Life Forum (Concord Jazz)
Released April 2, 2013
Grammy Nominee for Best Jazz Instrumental Album 2014
Pianist Gerald Clayton is an artist who does not work in a vacuum. Clayton is recognized by peers and public alike to hungrily seek opportunities which allow for creative musical exchanges with other artists. And he understands that any successful artistic venture requires listening as much as expressing, open-mindedness as well as respect for the input of others. It requires leadership and, most importantly, demands a shared love for the art form and each other. Clayton understands that these are the conditions that create a forum for something truly magical to emerge.
Clayton’s recording, Life Forum, testifies to these values.
As Clayton states, “From everyone’s high level of musicality, open ears, creativity and love for one another has emerged a product that is so much more than the sum of its parts.” He adds, “This record is about gathering my favorite musicians and giving them the best platform to explore and openly express themselves. I take the same concepts and values that lead to creative expression as a credo to live by, hence Life Forum.”
Clayton considers Life Forum possibly his most ambitious album to date, which is no small claim considering the artistic and commercial success of Two Shade, his Grammy-nominated 2009 debut album, followed by the equally acclaimed 2011 – also Grammy-nominated – Bond: The Paris Sessions (he received a third nomination in 2012 for his composition, Battle Circle, written for The Clayton Brothers). “I am writing more now than I have ever done before,” he says. “Working with a larger ensemble for this album meant a great deal of preparation. Ben Wendel, who produced the record, was extremely helpful. I really admire his playing and his writing, so I knew I would value his musical feedback. He and I got together prior to the sessions to talk in detail about the music and map out exactly what needed to happen and at what time during the recording session. Organizationally, and in terms of the writing involved, creating this album was much more demanding than my previous records.”
And yet, Life Forum seems so effortless, from the very first title track that leads off the set? supported by the powerful musical undercurrent provided by the musicians, Carl Hancock Rux’s spoken word performance describes Life Forum as, “This is the map, old paths to new dangers, a place for passion reserved, for brief touches, for remembering love diminished, for freedom…”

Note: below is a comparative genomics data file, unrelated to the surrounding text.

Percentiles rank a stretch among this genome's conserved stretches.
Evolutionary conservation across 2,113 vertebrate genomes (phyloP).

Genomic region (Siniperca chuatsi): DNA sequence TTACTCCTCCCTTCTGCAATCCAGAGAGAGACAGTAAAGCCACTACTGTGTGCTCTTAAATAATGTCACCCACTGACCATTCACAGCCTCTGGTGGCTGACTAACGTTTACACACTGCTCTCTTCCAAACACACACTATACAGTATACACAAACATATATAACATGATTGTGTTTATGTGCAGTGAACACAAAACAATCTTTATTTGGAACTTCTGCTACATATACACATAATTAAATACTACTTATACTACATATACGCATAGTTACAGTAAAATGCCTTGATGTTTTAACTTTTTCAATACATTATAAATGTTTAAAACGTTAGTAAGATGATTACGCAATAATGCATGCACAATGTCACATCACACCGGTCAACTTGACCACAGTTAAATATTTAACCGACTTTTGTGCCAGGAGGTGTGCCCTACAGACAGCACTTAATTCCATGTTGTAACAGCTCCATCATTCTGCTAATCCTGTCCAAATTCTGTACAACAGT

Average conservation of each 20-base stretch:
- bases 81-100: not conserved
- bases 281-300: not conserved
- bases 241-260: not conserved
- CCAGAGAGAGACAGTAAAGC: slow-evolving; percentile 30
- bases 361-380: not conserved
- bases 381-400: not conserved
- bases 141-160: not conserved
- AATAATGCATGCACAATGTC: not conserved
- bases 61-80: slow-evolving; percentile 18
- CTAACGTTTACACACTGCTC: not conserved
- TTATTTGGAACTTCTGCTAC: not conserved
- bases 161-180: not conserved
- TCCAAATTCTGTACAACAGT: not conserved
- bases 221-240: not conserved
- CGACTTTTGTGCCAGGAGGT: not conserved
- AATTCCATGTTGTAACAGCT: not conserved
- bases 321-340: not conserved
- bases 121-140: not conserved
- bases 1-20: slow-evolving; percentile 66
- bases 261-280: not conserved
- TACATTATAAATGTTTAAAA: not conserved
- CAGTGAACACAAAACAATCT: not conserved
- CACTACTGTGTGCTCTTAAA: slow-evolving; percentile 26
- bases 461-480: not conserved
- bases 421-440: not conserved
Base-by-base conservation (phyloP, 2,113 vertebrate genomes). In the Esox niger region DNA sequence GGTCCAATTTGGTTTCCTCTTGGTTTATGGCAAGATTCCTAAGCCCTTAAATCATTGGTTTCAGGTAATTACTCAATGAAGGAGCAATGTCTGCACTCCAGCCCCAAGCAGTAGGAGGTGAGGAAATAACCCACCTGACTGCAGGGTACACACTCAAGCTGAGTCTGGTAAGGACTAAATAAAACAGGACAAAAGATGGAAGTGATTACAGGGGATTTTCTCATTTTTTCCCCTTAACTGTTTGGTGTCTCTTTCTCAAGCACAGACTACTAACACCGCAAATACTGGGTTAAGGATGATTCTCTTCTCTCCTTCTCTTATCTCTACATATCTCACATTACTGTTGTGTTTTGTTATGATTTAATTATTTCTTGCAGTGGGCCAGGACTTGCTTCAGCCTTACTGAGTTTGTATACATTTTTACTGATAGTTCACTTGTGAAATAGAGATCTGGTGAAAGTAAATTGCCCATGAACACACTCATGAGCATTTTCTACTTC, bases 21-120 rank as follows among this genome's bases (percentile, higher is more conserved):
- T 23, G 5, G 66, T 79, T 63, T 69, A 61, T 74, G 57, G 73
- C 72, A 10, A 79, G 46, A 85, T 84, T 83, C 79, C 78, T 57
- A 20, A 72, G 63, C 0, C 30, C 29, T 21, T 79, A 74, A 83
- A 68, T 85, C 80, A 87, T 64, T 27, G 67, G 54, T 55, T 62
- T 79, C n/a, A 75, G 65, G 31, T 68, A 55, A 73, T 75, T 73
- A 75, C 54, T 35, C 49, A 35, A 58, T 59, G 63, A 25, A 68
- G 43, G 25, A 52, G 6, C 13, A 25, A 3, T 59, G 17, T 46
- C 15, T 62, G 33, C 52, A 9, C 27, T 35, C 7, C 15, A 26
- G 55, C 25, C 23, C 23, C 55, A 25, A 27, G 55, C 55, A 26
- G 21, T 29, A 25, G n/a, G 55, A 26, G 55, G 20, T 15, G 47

The subsequent track “Future Reflection” rides a wave that is slightly more up-tempo and intense, with Parlato and Vasandani delivering an ephemeral chant above the persistent interplay between Clayton’s trio and the three horn players.
In the impressionistic “Sir Third,” the spaces between the notes seem to matter as much as the notes themselves. Demonstrating the trio’s now famous chemistry and cohesiveness, we witness them working as if taking a collective solo while still maintaining the groove.
“Dusk Baby” starts off as a gentle solo piano ballad with atmospheric lyrics delivered expertly by Vasandani’s light-as-a-feather vocal style. Midway through, Brown and saxophonist Dayna Stephens conjure up an energetic interlude, then step back to allow piano and vocal to finish out the track.
“Mao Nas Massa” combines a lighthearted piano melody with a persistent drum pattern. Conjuring up the feeling of a Brazilian samba, this song demonstrates the beauty of casual interplay between the two musicians.
“Some Always” packs enough brass and rhythmic punch to classify as an “anthem.” Clayton comments: “I worked on that for a while, just coming up with different voicings for that melody,” he says. “There is a recurring melody throughout the whole song, with solos being played on top. I also wrote a solo section where Ambrose and I play a single-note solo together. That was a new approach for me.” This is definitely a track which stands out.